April 1, 2021

Background: Respiratory tract infections (RTIs) are a common reason for medical visits in kids.  Most RTIs are self-limited and the addition of antibiotics rarely alters the course of disease. However, antibiotics are frequently prescribed for these conditions.  Antibiotic overuse is one of the main drivers of resistance to antimicrobial agents.  Additionally, antibiotic prescriptions place patients at risk for adverse events from the antibiotics themselves and makes parents believe they need to have their children seen for similar episodes in the future.

October 22, 2020

Background: Acute gastroenteritis (AGE) is a very common emergency department (ED) presentation, with “approximately 1.5 million pediatric outpatient visits and 200,000 admissions” each year (Benary).   Treatment for AGE is mainly supportive, utilizing rehydration therapy and antiemetic medications.  One common and well studied antiemetic is ondansetron, which has been shown to be effective at controlling vomiting and decreasing hospitalization rates in pediatric patients.  Despite its widespread use within the emergency department, there is significant variation in the use of ondansetron as a discharge prescription, with providers noting the fear of masking a worsening condition or missed diagnosis and thus preventing a necessary return visit.  

September 7, 2020

Definition: Medial or posterior slippage of the femoral capital epiphysis relative to the metaphysis

Epidemiology:

  • Classic patient group: overweight adolescent boys
    • Over 80% of SCFE involves children with a BMI > 95th percentile (Manoff 2005).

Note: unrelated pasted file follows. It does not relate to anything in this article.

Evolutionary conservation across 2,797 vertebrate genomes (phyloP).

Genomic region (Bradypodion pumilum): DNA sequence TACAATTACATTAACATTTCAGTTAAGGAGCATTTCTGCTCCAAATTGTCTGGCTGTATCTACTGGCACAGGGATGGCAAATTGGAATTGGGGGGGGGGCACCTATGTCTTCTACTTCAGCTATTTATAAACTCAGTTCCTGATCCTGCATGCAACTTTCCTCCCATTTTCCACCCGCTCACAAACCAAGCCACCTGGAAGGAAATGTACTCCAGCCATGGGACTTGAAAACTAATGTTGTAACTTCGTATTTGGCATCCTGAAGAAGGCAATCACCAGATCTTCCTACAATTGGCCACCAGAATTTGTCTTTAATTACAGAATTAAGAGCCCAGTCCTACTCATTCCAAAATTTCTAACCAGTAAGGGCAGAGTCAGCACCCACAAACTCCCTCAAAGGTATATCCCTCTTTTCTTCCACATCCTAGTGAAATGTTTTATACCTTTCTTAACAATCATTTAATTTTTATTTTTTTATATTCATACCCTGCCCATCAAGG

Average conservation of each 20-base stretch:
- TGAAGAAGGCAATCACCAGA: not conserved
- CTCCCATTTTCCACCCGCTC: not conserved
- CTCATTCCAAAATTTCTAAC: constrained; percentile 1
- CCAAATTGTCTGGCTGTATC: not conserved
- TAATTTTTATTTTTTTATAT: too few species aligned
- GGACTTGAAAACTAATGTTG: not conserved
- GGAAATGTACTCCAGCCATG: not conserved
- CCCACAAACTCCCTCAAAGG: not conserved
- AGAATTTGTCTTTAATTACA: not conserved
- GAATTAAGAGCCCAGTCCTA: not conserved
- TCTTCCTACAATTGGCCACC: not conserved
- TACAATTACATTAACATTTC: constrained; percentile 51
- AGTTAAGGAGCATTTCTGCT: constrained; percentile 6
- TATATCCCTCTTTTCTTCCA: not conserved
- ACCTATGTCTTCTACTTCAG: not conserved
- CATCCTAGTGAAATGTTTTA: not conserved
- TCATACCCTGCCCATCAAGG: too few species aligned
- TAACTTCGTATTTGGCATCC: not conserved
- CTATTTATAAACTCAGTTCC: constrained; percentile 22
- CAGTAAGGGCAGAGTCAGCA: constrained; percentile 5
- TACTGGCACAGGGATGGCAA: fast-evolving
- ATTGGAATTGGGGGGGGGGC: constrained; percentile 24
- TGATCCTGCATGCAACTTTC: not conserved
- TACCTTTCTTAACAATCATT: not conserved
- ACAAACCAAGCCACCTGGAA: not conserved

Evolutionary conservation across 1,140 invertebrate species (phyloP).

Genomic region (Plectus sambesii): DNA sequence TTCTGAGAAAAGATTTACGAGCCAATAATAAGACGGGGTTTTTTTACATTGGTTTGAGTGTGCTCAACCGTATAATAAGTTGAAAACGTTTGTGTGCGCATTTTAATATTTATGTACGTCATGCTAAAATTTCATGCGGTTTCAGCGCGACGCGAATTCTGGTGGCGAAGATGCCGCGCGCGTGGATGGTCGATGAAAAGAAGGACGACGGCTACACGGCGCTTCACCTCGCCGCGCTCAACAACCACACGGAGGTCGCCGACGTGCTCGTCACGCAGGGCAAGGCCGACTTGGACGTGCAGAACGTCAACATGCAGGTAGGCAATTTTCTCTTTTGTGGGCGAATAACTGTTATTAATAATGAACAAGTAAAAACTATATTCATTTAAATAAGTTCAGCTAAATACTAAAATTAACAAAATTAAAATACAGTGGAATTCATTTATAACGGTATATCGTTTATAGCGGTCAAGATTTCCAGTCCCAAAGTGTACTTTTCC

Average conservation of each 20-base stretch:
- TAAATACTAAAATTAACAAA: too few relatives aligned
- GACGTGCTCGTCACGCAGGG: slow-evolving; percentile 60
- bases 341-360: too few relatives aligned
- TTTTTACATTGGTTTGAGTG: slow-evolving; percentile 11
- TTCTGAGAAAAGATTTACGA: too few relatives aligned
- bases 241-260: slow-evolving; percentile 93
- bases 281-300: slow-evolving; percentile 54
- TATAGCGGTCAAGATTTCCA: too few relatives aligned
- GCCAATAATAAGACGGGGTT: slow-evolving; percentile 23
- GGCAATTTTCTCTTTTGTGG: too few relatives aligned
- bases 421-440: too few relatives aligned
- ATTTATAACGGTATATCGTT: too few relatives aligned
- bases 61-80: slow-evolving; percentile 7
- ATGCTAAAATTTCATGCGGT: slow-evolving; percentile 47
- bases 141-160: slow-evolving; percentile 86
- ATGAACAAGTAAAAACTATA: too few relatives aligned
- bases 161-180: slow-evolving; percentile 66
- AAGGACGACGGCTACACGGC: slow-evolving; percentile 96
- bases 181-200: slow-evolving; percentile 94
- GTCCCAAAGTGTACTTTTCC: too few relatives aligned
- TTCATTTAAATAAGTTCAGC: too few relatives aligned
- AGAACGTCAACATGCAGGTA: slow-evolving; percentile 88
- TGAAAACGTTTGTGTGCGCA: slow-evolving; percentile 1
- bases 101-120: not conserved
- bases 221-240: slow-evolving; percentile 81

• Average age of onset: 12 years old
  • Bilateral SCFE is fairly common
    • 23% will have contralateral disease at the time of initial presentation, despite only complaining of unilateral pain (Hagglund 1988, Loder 1993).
    • Up to 60% of patients will go on to develop bilateral SCFE in their lifetime
    • 88% of subsequent slips occur within 18 months of diagnosing the first slip
  • Influenced by bone maturation, strength, and weight mismatch.
  • SCFE has also been associated with endocrine disorders such as hypothyroidism, hypogonadism, pan-hypopituitarism, but this is not as common.

August 31, 2020

Case Presentation: A 4-year-old previously healthy Hispanic female presented to the ED with a diffuse rash and facial swelling, concerning for an apparent allergic reaction. She was rushed into the treatment area for evaluation of possible anaphylaxis and respiratory assessment. She was tachycardic with a heart rate in the 130s, tachypneic, and borderline hypotensive for her age. Initial exam was negative for wheezing or stridor, but she had edema to the face and neck with a red raised rash covering her face. Epinephrine, Benadryl, and Solumedrol were ordered STAT given concern for airway compromise secondary to a severe anaphylactic reaction.

March 25, 2020

Take-Home Points
  1. Before starting a neonatal resuscitation, take some deep breaths to calm yourself
  2. Call in your friends - get a second team to manage the mother, call OB, call the NICU - all hands on deck
  3. Anticipate the equipment you'll need, get it to the bedside and don't forget to turn the warmer on
  4. Assign roles so everyone knows what they're supposed to do
  5. Initiate transfer to a NICU as soon as possible
0